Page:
Traveling far far away with cake
by Evan B
I stumbled upon your website yesterday and I have to say this is the most informational site I've found so far so I thank you for that! I actually have a couple of questions.Q1.
My friends asked me to make their wedding cake (so exciting) only problem is, their wedding is in Georgia and I live in Texas. My first thought was to fly with a few cakes pre-made in a sturdy box that I can either place in the overhead or underneath the seat. I was hoping to get your thoughts on this or anyone else that sees this!
I think I'm going to make the cake 12in-8in-6in. When I get to GA there will be a kitchen I can use, but I'll only be getting there 2 days before the wedding so I don't know if it would be completely out of control if I had to get there Thursday, bake and decorate all day Friday? If the cakes were frozen I feel like theoretically they should fly well right?A1.First of all thank you for the comment on my website. I am so happy that you are finding good information here.
I would opt for flying with the cakes. I have flown with a cake before but never a wedding cake. Your cake is manageable due to the sizes of the tiers and the fact that they will be nice and cold.
You should probably ask the airlines about it too. The stewardesses were able to
put mine up front. It was only one box though. I was flying from Ct to North Carolina and then driving a few hours. Q2.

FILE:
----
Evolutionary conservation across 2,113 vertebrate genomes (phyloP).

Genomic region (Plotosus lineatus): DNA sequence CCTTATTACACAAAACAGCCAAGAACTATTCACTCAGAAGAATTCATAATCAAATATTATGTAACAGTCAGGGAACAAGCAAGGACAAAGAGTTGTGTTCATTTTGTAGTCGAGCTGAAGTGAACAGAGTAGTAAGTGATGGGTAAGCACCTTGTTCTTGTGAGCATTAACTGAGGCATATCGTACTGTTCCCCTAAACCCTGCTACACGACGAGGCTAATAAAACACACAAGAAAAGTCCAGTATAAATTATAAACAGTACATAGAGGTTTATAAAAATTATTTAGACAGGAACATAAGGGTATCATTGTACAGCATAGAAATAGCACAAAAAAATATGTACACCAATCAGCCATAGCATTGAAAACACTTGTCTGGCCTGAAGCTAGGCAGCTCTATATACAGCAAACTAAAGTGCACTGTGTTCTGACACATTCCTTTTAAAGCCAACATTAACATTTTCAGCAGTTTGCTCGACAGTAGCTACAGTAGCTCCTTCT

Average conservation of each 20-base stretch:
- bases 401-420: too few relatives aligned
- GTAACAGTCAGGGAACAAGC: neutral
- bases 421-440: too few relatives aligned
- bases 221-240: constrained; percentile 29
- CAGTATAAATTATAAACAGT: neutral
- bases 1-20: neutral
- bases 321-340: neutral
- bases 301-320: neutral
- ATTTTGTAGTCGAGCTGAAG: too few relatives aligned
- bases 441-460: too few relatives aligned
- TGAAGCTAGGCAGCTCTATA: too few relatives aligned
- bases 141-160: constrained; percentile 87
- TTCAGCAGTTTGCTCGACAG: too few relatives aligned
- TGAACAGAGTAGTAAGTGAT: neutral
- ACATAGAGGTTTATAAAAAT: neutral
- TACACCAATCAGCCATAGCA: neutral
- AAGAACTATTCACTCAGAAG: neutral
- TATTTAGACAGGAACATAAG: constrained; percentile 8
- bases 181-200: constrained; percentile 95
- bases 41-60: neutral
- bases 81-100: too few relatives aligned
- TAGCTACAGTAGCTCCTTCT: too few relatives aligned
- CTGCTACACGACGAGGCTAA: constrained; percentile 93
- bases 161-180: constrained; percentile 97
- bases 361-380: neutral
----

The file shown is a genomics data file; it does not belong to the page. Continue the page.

The cake is going to be covered in fondant, but do you have an estimate of about how long buttercream is ok to be sitting out? If I filled the cake and crumb coated it on Friday and then covered it with fondant, would it be ok to sit out over night into Saturday? I know you can't refrigerate fondant, but I've never figured out how long you could leave butter cream un-refrigerated.A2.Buttercream will keep for a couple of days out of the fridge, but try to keep it in a cool place. The fondant will protect it somewhat. So your cake will be fine until Saturday. Q3.
Last question :) When stacking wedding cakes, how many layers is traditional for each tier? 2 or 3?
Thank you so much!!!A3.I usually do two layers each for every tier because the cakes are a little sturdier, but have done three layers. Traditionally I believe it's two and three layers, but have seen cakes with many more layers.
Thank you for visiting my site and please feel free to ask as many questions as needed. Good luck and I would love to see a photo of your finished cake. I'm sure my readers would also love that. You can submit it as another post.
Evan entered the Cake Decorating Contest
Check out her Traveling Wedding Cake.